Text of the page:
World not running out of oil just yet, BP claims
Chief executive blasts peak oil theories as ‘groundless’, confident that countries will rush to tap carbon-emitting unconventional fuel
Warnings that the world is headed for "peak oil"- when oil supplies decline after reaching the highest rates of extraction - appear "increasingly groundless", BP's chief executive said last week.
Bob Dudley's remarks came as the company published a study predicting that oil production would increase substantially, and that unconventional and high-carbon oil would make up all of the increase in global oil supply to the end of this decade, with the explosive growth of shale oil in the United States behind much of the growth.
As a result, the oil and gas company forecasts that carbon dioxide emissions will rise by more than one-quarter by 2030 - a disaster, according to scientists, because if the world is to avoid dangerous climate change, then studies suggest emissions must peak in the next three years or so.
So-called unconventional oil - shale oil, tar sands and biofuels - are the most controversial forms of the fuel because they are much more carbon-intensive than oilfields. They require large amounts of energy and water, and have been linked to serious environmental damage.
While some new conventional oilfields are likely to come on stream before 2020, they will be balanced out by those being depleted.
British Petroleum predicts that by 2030, the United States will be self-sufficient in energy, with only 1 per cent coming from imports, the company's analysts predict. That would be a remarkable turnaround for a country that as recently as 2005, before the shale gas boom, was one of the biggest global oil importers.
As the US becomes self-sufficient, however, China and India will soak up the excess production and become increasingly reliant on imports of energy, BP's annual Outlook report found.
BP also predicts that by 2030, at least 70 per cent of global emissions will come from countries now classed as developing, with major implications for international climate policy.
Dudley said the report showed that peak oil was not going to happen any time soon.
"The outlook shows the degree to which once-accepted wisdom has been turned on its head. Fears over oil running out - to which BP has never subscribed - appear increasingly groundless. The US will not be increasingly dependent on energy imports, with energy set to reinvigorate its economy. And China and India are expected to need a lot more imports to keep growing," he said.
BP's projections confirm some of those made by the International Energy Agency, which late last year forecast that the US would be the world's biggest oil producer by the final years of this decade, surpassing Saudi Arabia and countries under the oil-producing cartel Opec.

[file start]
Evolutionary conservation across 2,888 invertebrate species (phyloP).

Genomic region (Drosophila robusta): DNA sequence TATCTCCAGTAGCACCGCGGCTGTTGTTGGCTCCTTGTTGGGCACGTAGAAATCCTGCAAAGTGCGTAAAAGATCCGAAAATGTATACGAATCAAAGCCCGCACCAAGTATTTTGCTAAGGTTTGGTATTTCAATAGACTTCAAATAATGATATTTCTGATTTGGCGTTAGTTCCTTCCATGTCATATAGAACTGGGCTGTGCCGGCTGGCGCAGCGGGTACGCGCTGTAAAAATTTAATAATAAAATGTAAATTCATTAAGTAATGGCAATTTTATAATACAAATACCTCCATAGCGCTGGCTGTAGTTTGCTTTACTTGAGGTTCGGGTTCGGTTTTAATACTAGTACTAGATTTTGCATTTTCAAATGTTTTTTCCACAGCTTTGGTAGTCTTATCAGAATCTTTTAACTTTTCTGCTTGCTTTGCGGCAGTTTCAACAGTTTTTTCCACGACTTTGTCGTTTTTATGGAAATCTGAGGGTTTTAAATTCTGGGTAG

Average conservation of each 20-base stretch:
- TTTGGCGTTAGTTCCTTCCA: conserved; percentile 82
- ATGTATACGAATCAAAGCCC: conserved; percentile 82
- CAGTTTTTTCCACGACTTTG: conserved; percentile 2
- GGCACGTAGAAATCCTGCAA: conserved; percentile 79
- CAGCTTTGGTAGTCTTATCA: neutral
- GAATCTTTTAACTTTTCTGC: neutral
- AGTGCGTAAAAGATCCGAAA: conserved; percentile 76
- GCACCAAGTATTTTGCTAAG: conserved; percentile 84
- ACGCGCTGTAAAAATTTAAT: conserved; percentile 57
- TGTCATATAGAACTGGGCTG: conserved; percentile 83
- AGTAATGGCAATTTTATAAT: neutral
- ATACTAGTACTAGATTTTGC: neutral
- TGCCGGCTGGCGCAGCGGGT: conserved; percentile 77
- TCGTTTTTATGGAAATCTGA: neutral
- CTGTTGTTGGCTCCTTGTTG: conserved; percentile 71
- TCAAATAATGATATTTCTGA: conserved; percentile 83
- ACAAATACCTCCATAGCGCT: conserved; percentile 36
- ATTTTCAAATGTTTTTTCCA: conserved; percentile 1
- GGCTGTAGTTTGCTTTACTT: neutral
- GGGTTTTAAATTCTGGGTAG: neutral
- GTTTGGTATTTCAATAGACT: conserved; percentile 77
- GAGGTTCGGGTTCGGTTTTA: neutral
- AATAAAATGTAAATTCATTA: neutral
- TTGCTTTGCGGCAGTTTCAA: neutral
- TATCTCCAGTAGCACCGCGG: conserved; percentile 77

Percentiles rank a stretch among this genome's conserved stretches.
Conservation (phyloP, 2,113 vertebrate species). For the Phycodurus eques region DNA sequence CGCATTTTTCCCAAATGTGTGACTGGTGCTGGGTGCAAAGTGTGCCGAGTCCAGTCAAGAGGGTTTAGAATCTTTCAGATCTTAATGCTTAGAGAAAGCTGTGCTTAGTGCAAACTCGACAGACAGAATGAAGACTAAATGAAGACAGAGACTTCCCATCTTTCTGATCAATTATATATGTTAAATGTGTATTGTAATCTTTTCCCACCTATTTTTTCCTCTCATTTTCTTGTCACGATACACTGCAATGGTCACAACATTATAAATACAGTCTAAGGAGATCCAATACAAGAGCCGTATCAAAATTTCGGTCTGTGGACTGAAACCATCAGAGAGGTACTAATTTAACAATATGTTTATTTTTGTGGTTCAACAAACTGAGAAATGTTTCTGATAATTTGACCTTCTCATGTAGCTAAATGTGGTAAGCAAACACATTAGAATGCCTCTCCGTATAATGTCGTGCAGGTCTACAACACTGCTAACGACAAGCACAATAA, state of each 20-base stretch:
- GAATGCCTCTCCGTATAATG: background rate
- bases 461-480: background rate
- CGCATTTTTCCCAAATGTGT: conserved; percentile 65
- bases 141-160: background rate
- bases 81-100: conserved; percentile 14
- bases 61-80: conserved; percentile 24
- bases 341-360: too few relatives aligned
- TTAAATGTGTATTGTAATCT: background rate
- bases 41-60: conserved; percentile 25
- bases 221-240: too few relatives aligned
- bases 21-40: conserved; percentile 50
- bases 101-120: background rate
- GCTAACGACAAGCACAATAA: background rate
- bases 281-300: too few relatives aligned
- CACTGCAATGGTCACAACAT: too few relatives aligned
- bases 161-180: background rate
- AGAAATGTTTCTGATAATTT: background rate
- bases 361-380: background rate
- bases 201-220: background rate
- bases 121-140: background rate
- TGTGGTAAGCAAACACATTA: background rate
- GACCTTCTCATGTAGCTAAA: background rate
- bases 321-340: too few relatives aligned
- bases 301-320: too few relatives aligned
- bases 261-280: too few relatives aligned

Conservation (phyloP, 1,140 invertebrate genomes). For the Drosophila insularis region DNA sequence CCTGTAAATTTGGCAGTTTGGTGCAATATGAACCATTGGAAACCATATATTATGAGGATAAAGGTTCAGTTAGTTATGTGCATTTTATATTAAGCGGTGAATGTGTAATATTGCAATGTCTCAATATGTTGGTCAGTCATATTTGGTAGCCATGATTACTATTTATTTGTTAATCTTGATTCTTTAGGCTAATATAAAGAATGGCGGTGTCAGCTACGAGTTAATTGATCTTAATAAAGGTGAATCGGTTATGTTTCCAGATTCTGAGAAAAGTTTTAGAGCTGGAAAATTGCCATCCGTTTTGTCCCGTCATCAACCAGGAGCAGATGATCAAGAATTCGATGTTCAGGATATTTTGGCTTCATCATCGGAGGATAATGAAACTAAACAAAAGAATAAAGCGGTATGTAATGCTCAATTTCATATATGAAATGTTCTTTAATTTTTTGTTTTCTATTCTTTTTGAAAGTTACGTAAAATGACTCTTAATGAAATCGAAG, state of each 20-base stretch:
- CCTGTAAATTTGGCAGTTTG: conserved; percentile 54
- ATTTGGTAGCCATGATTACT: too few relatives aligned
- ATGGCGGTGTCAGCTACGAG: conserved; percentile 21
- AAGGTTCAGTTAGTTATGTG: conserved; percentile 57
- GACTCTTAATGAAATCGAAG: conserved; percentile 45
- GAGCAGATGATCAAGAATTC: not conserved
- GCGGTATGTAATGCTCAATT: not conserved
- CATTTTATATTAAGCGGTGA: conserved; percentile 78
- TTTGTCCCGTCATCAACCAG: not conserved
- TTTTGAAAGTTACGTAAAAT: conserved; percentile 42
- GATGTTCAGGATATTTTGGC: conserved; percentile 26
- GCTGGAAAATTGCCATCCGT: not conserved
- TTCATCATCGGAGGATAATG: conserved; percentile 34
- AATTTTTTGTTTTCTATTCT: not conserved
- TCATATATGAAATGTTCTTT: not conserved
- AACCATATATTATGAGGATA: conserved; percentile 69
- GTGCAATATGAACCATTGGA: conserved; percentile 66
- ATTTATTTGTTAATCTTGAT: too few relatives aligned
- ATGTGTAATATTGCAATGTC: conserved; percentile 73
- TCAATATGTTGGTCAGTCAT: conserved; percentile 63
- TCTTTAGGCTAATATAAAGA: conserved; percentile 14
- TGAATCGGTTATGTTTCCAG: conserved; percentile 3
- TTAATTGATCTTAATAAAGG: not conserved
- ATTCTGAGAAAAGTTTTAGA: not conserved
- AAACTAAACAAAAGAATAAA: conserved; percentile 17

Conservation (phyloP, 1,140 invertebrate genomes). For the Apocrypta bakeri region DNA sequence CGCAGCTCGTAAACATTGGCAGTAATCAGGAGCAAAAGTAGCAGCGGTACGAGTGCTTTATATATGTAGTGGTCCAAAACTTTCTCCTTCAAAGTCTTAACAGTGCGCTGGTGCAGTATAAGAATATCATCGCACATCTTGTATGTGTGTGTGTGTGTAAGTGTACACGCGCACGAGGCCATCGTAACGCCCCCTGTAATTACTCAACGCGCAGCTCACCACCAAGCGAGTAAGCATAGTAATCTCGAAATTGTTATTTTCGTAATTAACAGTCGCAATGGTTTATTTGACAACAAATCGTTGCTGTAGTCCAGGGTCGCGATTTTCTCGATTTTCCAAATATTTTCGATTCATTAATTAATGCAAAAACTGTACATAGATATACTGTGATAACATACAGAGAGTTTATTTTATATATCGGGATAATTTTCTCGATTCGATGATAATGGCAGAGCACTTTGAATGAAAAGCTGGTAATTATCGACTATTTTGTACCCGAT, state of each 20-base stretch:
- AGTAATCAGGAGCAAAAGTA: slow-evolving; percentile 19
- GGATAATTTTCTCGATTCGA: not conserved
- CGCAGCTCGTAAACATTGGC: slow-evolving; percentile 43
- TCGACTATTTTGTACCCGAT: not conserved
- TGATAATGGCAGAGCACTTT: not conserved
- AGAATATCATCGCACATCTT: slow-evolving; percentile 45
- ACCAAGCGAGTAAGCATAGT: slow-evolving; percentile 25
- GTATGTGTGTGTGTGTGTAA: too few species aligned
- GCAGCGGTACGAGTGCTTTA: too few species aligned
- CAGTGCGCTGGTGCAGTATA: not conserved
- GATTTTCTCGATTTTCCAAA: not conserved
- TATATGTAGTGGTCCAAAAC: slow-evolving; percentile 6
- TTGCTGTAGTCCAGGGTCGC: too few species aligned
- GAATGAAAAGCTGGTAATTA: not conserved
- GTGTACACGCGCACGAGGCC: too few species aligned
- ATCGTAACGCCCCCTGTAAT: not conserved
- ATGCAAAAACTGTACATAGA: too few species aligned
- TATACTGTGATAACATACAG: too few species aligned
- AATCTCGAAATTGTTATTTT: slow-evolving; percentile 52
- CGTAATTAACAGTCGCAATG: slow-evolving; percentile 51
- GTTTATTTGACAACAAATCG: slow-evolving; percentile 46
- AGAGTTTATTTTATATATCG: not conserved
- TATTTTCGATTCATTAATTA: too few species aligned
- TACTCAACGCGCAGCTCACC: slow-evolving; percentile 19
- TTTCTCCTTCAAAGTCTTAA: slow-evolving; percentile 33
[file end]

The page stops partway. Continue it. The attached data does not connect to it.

The shale gas boom of the past five years took the US by surprise. Gas prices there have plunged and electricity production is shifting fast from coal to gas-fired power stations. This has had a huge effect on all parts of the US economy, and is changing politics globally.
While gas prices have plunged in the US, to about US$2 a unit, they have remained high elsewhere around the world, at over US$10 in Europe, as the US lacks exportation infrastructure and domestic demand has soaked up the supply. Cheap energy will make US manufacturers more competitive, which is worrying many European rivals.
Falling gas prices in the US have also encouraged shale companies to explore shale oil as well as gas, which will make for upheaval in the oil market. The success of US shale has prompted other countries to scramble to exploit their own resources.
While the use of shale gas could cut greenhouse gas emissions in the US, the coal not being burned in its power stations is now being used increasingly in other countries.
Christof Ruhl, chief economist at BP Group, said other countries could mimic the US in shale only if they put the right conditions in place: "'Above-ground' factors such as a strong and competitive service sector, land access facilitated by private ownership, liquid markets and favourable regulatory terms".
BP also forecast that global energy demand would continue to increase at an average of 2 per cent a year to 2020 and then by 1.3 per cent a year to 2030.
Almost all of this demand growth is forecast to come from currently developing economies, with China and India alone responsible for half the increase in demand. The company expects low-carbon fuels - nuclear, hydroelectricity and other forms of renewables - will take only a 6 per cent to 7 per cent share each of the global energy market.